[Owasp-topten] Feedback on OWASP 2010 Top 10 (Sec. Misconfig)
dave.wichers at aspectsecurity.com
Mon Nov 16 20:59:32 EST 2009
My thoughts on security misconfiguration is that it covers the
configuration of everything on the server that is hosting the web
application as well as anything else in front of that server that is
protecting it (at least at the app layer for the 'in front' components).
And it includes the configuration (again at the app layer) of any
back-end components accessed by the web app, like the database/DB
So, for the app server, this includes the OS, the app server, the app
itself, and any components/frameworks used by the app that are
configurable. For a front end component, like an XML gateway, or App
Firewall, then I'd be primarily focused on their app layer configuration
(although their network configuration is important too).
As an organization, we recommend increased focus on the app layer
configuration of all the components involved since most organizations
tend to currently focus on the network layer components. As part of this
configuration, keeping up with the latest version of all the software
components involved is also very important as half the patches issued
are fixing security flaws, even in libraries, like Struts, Spring, etc.
I would expect both app and network layer scanning to help detect
security configuration flaws, as well as manual analysis. Neither can do
this well on its own, but manual analysis is probably the most important
aspect for the app layer.
I don't know if this clarifies my thoughts on the subject, but hopefully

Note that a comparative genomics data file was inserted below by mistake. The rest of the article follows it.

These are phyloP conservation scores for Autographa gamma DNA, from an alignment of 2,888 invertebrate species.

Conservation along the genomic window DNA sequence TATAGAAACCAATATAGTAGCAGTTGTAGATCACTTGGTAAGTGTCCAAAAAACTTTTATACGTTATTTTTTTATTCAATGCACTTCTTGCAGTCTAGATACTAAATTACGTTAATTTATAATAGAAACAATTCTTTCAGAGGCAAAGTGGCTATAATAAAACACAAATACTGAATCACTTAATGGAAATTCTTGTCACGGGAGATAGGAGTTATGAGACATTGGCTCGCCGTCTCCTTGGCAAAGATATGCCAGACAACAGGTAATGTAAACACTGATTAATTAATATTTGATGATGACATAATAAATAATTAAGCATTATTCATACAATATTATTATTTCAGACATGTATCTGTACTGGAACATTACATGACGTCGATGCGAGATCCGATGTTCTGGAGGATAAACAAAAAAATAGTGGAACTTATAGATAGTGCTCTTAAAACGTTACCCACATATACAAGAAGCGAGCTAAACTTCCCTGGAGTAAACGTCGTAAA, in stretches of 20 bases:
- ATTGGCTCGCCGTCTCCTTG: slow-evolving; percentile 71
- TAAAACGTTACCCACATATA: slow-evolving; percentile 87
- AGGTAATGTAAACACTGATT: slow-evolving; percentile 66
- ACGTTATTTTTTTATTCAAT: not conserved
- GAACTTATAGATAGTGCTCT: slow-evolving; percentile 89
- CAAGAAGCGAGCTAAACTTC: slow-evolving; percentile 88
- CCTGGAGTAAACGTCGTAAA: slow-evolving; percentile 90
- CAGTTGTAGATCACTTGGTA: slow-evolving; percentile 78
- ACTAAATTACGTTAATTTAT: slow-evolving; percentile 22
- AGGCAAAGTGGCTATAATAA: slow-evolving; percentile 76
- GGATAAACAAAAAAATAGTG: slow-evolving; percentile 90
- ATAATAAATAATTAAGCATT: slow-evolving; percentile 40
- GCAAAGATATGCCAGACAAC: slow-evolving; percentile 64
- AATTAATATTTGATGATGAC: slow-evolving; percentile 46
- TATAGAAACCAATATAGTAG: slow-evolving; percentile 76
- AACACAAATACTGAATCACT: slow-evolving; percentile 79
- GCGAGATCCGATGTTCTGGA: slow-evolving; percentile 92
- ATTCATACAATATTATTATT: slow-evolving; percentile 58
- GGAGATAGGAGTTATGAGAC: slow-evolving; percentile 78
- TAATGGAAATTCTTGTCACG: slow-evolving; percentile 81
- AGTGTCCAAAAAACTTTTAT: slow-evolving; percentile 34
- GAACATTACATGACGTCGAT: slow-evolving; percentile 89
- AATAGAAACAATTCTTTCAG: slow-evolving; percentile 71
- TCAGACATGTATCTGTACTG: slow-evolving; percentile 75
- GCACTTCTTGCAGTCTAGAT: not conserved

I'm not sure what you mean by architecture issues that can be detected
by review of automated scan results.
From: owasp-topten-bounces at lists.owasp.org
[mailto:owasp-topten-bounces at lists.owasp.org] On Behalf Of Ralph Durkee
Sent: Monday, November 16, 2009 9:57 AM
To: owasp-topten at lists.owasp.org
Subject: [Owasp-topten] Feedback on OWASP 2010 Top 10 (Sec. Misconfig)
Bringing back the "Security Misconfiguration" certainly deserves some
discussion. As I remember the logic for taking it out was that it was
more in the realm of Web Sever vulnerabilities then Web Application. I
agree on the risk rating, but if you consider that these vulnerabilities
should be easily detected with host based and network based
vulnerabilities scanners, as oppose to Web Application Scanners. As I'm
thinking this one doesn't belong. Otherwise we could include platform
issues as well.
However on a related thread of thought, Web Application architecture
issues are specific to web applications, and probably deserve to be
included. Although I would have to say that most of the architecture
issues could be detected by a manual review of automated scans.
Maybe there's a third option if there's a reasonable way to combine the
Web App architecture and configuration issues into a reasonable cohesive
-- Ralph Durkee
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